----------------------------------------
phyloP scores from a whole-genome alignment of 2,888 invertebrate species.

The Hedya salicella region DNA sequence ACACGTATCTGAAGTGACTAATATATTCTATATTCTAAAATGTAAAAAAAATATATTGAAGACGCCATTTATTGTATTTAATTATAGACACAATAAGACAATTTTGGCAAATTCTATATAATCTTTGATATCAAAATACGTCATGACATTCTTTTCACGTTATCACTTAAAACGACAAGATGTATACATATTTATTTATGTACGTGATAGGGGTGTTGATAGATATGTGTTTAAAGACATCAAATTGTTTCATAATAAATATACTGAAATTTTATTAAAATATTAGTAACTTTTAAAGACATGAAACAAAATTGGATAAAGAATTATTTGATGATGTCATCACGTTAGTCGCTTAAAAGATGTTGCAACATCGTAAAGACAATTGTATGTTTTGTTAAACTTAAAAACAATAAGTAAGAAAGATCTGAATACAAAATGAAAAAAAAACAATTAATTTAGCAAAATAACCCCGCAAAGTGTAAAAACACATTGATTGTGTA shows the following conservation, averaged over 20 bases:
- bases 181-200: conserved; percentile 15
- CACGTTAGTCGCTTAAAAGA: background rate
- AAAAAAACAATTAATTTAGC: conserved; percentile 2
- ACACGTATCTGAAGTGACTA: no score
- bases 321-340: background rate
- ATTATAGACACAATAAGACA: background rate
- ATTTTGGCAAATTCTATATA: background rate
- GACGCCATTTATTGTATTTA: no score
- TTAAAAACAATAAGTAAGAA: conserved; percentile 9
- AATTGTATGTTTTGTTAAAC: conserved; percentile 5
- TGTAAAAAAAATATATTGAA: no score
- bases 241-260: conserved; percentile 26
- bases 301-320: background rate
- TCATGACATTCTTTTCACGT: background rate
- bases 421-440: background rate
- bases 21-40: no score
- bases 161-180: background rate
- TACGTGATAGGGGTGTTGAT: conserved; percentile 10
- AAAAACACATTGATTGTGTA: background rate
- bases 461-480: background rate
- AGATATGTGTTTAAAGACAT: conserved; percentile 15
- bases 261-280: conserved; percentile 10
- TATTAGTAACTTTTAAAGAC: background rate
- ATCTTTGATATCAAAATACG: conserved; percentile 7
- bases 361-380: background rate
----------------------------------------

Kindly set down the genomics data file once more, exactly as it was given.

phyloP scores from a whole-genome alignment of 2,888 invertebrate species.

The Hedya salicella region DNA sequence ACACGTATCTGAAGTGACTAATATATTCTATATTCTAAAATGTAAAAAAAATATATTGAAGACGCCATTTATTGTATTTAATTATAGACACAATAAGACAATTTTGGCAAATTCTATATAATCTTTGATATCAAAATACGTCATGACATTCTTTTCACGTTATCACTTAAAACGACAAGATGTATACATATTTATTTATGTACGTGATAGGGGTGTTGATAGATATGTGTTTAAAGACATCAAATTGTTTCATAATAAATATACTGAAATTTTATTAAAATATTAGTAACTTTTAAAGACATGAAACAAAATTGGATAAAGAATTATTTGATGATGTCATCACGTTAGTCGCTTAAAAGATGTTGCAACATCGTAAAGACAATTGTATGTTTTGTTAAACTTAAAAACAATAAGTAAGAAAGATCTGAATACAAAATGAAAAAAAAACAATTAATTTAGCAAAATAACCCCGCAAAGTGTAAAAACACATTGATTGTGTA shows the following conservation, averaged over 20 bases:
- bases 181-200: conserved; percentile 15
- CACGTTAGTCGCTTAAAAGA: background rate
- AAAAAAACAATTAATTTAGC: conserved; percentile 2
- ACACGTATCTGAAGTGACTA: no score
- bases 321-340: background rate
- ATTATAGACACAATAAGACA: background rate
- ATTTTGGCAAATTCTATATA: background rate
- GACGCCATTTATTGTATTTA: no score
- TTAAAAACAATAAGTAAGAA: conserved; percentile 9
- AATTGTATGTTTTGTTAAAC: conserved; percentile 5
- TGTAAAAAAAATATATTGAA: no score
- bases 241-260: conserved; percentile 26
- bases 301-320: background rate
- TCATGACATTCTTTTCACGT: background rate
- bases 421-440: background rate
- bases 21-40: no score
- bases 161-180: background rate
- TACGTGATAGGGGTGTTGAT: conserved; percentile 10
- AAAAACACATTGATTGTGTA: background rate
- bases 461-480: background rate
- AGATATGTGTTTAAAGACAT: conserved; percentile 15
- bases 261-280: conserved; percentile 10
- TATTAGTAACTTTTAAAGAC: background rate
- ATCTTTGATATCAAAATACG: conserved; percentile 7
- bases 361-380: background rate